put it this way:
I like a lot of k-pop, have for a while, but now that psy has hit it big, there are a lot of people who are acting like its cool.
what if much like comic book movies are now considered ‘cool’, all of a sudden k pop was popular not because you liked the music, but because media saturation was so huge.

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Anticorium said on October 17th, 2012 at 12:15 pm

all of a sudden k pop was popular not because you liked the music, but because media saturation was so huge

It takes a lot of effort for me to imagine millions of people going around saturating themselves with things they hate just because a view counter on YouTube told them to.

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Ask yourself, do you really want to be the guy saying, essentially, “Well I liked [THING] before it was cool”? Really? The sort of person who exists only as a mockable stereotype of elitist fans whose love for something is so fickle that it can’t survive contact with other fans? Because that’s essentially what you’re saying, thatweirdguy. If superhero movies are “cool” now it’s not because the subliminal messages Big Media encoded into all those TV commercials said so, it’s because Marvel figured out how to reliably make decent-to-excellent superhero movies with appeal that extends beyond the fanboy threshold which, believe me, is what every purveyor of “nerd media” wishes they could do.

“Well now that superhero movies are mainstream people are acting like it’s cool.” Hey, y’know what? Maybe it’s because they are cool. Cooler than comics at any rate. If people seem to think that the Marvel movies are awesome but don’t care much about the comics, it might have something to do with the current state of American superhero comics being more than a bit shit.

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@Anonymous: Oh, I see! You don’t dislike people who share interests with you, you dislike being patronized! Then you, much like many of the women who have been posting in this thread, must really hate it when some alpha-geek asshole insinuates that you don’t really enjoy the things you enjoy because you don’t have an instant and total command of the trivia associated with it.

Face it, patronizing behavior is far more likely to come from those geekier-than-thou than it is from people who don’t know or care much about the subject. If there’s something that needs “policing”, it’s that. Because that’s what keeps people from getting into nerdy pursuits, the feeling that if you don’t have an instant and total commitment to the subject, you’re a bad person and should shut up. And that’s not something that casual nerds are contributing to.

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highlyverbal said on October 18th, 2012 at 1:06 pm

@John Seavey: “So basically, if you start talking about your love of comics with someone, and they respond back by talking about comics they like, your response is, “Screw you for trying to discuss a common interest with me!”

Replace “comics” with “empirics” in that sentence.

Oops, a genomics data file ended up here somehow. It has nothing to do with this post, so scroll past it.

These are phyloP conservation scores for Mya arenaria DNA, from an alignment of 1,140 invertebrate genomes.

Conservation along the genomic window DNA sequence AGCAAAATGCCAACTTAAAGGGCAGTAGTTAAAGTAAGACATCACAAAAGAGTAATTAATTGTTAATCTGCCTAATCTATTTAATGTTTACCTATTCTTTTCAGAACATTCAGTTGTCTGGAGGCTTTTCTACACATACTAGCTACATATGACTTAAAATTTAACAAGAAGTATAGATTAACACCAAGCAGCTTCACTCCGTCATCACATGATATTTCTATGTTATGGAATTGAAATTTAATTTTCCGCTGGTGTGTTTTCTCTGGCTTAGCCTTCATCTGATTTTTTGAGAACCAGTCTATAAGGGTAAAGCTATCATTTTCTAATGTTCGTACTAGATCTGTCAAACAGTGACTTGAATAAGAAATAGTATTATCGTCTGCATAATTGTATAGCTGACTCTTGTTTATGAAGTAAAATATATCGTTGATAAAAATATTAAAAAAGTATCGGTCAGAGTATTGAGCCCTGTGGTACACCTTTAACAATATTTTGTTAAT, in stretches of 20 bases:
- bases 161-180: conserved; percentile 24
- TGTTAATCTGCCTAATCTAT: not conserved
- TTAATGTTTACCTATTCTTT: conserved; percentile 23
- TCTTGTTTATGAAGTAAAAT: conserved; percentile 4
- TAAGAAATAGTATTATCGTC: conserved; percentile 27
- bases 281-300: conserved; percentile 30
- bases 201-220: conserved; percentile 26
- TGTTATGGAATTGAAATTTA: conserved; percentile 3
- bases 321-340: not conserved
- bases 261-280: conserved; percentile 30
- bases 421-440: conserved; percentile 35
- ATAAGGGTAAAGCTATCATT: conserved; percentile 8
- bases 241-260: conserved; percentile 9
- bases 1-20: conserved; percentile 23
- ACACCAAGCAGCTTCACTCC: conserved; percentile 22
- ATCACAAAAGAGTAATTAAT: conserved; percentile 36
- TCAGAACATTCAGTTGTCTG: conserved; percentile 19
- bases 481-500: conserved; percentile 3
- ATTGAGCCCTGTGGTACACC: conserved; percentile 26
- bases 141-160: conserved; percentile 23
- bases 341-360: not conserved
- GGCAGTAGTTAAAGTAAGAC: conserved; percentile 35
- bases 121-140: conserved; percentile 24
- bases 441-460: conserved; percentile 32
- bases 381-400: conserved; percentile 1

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@highlyverbal: Your complaint that this conversation is insufficiently about you can be addressed another time. :)

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highlyverbal said on October 21st, 2012 at 1:23 pm

It is so revealing that your inconsistencies are mentally filed as “about” others. How internet-comment-thread of you.

(And if I wanted it to be about me, this low hanging fruit was so tasty and tempting:

@ aboynamedart: “[Big Bang Theory] substitutes wallowing in stereotypes for promoting “acceptance” of geekdom. More to the point, it takes a set of interests that can be part of a good life for a life sentence-as-lifestyle. Is there any doubt that the show will end with Leonard and/or Shelton becoming “normal” because Penny socialized him?”

YOU can be my Penny, bro!)

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@highlyverbal: Your continuing complaint that this conversation is insufficiently about you can be addressed another time. :)

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All anyone proves by getting twisted over this one ad is that one: they love to jump on the armchair activist social justice bandwagon and get the automatic kudos that come from that, and two: they don’t understand how to take a joke that might, MIGHT hit close to home. Can’t you just learn to deal with it? You should just learn to deal with it.

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@Wow: I would counter that by pointing out that it can all be applied just as well if not better to the people defending the “joke”. You apparently can’t even take criticism of total strangers who say things you find funny, let alone criticisms of your personal beliefs about women.

As to the “armchair activist social justice bandwagon” and the “automatic kudos”…you apparently don’t notice that every time a post like this pops up about treating women like they were human beings, within a few days people start showing up to insult the person who made it by saying things like, “they love to jump on the armchair activist social justice bandwagon and get the automatic kudos that come from that”. Which is a pretty impressive thing not to notice, given that you’re right there at the time. :) Standing up for feminism, even in the simplest and most basic way like blogging about it, brings its share of nastiness. It’s not something you do if you want to hear nice things said about you all the time.

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I was shocked and more than a bit up set when they put this on the back of Batwoman #13 you know when she teams up with a little know sissy girl called, what’s her name again? oh yeah, FUCKING WONDER WOMAN! The Batwomen readership is mostly girls, whom I’m sure are being told that they’re faking it for male attention as well. Here is a comic that girls of any sexual orientation can look at and think wow, bad ass! Then you get to the adds making fun of us. Yeah….. uh sweet I feel really great about buying your product now.
So way to go DC, for making us feel that we have to justify even being able to like the products that you produce. A solid business model if I’ve ever seen one.